Green Things Come in Large Packages
About the author: David Piantanida has been a senior policy analyst in EPA’s headquarters compliance office since 1990. He’s led efforts in workforce planning, environmental policy analysis and environmental advocacy. David has also been a liaison to diverse groups including trade associations, non-profits, tribes, and state government.
This past May we came home to find a giant box on our porch. I saw the writing on the side of the package and knew instantly what it was. We tore off the side of the recycled cardboard box to unveil our new, rechargeable battery-powered lawn mower. It came with 360 watt-hours of battery energy, a 19” cutting blade, rear grass collection bag, side discharge chute, mulching plug, battery charger and safety key. And it has a 23 pound rechargeable battery, a two-tone green logo on the side, and produces zero emissions when mowing our lawn.
As someone who has been cutting grass since I was a teenager in upstate New York – I never really focused on the amount of particulate matter or greenhouse gas emissions that were emitted from our gas-powered mower. As a teen, there seemed to be only two options – gas or push mowers. The former allowed us to mow a lot more lawns in a shorter amount of time and collect a lot more money- making our decision an easy one.
Today, we have so many more choices, including clean, nearly maintenance-free alternatives to gasoline-powered lawn mowers. Technology has made the gas-free alternatives as powerful as their counterparts. Our new model easily cuts our ¼ acre of land and the battery fully recharges within about eight hours.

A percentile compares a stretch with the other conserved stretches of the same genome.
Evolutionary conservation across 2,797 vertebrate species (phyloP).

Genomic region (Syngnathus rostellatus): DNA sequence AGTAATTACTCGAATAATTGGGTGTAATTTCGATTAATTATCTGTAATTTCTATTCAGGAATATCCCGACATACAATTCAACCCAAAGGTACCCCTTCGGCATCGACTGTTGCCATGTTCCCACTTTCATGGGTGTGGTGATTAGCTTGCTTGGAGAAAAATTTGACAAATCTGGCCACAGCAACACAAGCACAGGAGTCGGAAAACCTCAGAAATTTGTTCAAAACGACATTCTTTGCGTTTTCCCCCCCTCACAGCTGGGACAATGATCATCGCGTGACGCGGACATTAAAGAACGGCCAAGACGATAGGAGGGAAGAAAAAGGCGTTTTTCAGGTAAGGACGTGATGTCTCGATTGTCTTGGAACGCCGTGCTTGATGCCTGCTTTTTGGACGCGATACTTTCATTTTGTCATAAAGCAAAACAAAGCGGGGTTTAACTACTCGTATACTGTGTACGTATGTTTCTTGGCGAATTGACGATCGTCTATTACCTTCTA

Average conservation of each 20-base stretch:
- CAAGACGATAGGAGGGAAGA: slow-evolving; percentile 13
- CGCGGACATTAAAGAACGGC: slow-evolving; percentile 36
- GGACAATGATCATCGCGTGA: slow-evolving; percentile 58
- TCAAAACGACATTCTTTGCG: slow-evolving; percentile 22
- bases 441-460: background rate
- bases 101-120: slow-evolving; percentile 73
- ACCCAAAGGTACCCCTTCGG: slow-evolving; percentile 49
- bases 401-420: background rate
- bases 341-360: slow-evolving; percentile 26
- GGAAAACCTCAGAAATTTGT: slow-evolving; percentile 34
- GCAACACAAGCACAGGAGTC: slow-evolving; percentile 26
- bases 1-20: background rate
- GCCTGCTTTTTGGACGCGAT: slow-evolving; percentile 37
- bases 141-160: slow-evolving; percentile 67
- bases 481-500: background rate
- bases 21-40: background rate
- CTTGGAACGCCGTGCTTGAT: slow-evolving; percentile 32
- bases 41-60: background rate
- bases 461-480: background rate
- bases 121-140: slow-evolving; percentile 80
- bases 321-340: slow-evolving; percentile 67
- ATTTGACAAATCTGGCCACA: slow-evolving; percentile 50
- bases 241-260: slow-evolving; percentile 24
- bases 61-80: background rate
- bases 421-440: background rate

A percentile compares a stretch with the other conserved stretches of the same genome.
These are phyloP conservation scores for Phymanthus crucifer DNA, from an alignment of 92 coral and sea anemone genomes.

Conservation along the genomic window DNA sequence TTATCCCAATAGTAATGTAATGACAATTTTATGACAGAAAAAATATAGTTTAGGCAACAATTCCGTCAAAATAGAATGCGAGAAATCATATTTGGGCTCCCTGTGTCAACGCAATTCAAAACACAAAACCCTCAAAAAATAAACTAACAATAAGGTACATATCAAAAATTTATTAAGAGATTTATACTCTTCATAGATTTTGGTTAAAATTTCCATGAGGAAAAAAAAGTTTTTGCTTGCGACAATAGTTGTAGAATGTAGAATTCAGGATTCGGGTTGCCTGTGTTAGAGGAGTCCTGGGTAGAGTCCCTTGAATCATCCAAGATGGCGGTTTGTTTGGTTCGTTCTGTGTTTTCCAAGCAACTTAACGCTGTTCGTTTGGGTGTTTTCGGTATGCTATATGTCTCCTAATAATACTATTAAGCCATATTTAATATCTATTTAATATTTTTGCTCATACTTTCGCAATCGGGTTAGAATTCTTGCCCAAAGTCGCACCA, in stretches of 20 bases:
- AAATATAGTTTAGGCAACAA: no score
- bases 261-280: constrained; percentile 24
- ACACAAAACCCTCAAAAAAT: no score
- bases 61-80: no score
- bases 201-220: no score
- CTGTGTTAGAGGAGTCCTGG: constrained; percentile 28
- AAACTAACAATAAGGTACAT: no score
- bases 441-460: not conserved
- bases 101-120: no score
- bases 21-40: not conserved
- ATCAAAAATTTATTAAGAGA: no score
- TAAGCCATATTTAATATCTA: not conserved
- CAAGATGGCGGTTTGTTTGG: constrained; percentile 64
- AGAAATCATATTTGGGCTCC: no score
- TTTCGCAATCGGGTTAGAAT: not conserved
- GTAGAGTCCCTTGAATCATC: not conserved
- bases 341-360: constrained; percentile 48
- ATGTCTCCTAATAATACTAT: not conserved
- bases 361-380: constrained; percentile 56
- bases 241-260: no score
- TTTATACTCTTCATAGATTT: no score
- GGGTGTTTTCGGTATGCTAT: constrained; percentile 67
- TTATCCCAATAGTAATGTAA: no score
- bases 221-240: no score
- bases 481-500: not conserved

When I started looking at non-gas mowers, I learned a lot. Did you know that a conventional gas powered lawn mower spews nearly 90 pounds of the greenhouse gas CO2, and over 50 pounds of other pollutants into our air every year? I also read that over 17 million gallons of gas are spilled each year refueling lawn and garden equipment – more petroleum than was spilled by the Exxon Valdez. And gas-powered mowers send over 1,800 times the hydrocarbons into the atmosphere, compared to battery-powered mowers.
The lawnmower has now been at our house for 10 weeks and I am pleased to report that he’s doing well – our grass looks great, he’s a new topic in the neighborhood, and we have taken another small step to reduce our impact on the environment. Besides, it’s fun to use, relatively quiet, and I actually look forward to mowing the lawn.
Editor's Note: The opinions expressed here are those of the author. They do not reflect EPA policy, endorsement, or action, and EPA does not verify the accuracy or science of the contents of the blog.
Please share this post. However, please don't change the title or the content. If you do make changes, don't attribute the edited title or content to EPA or the author.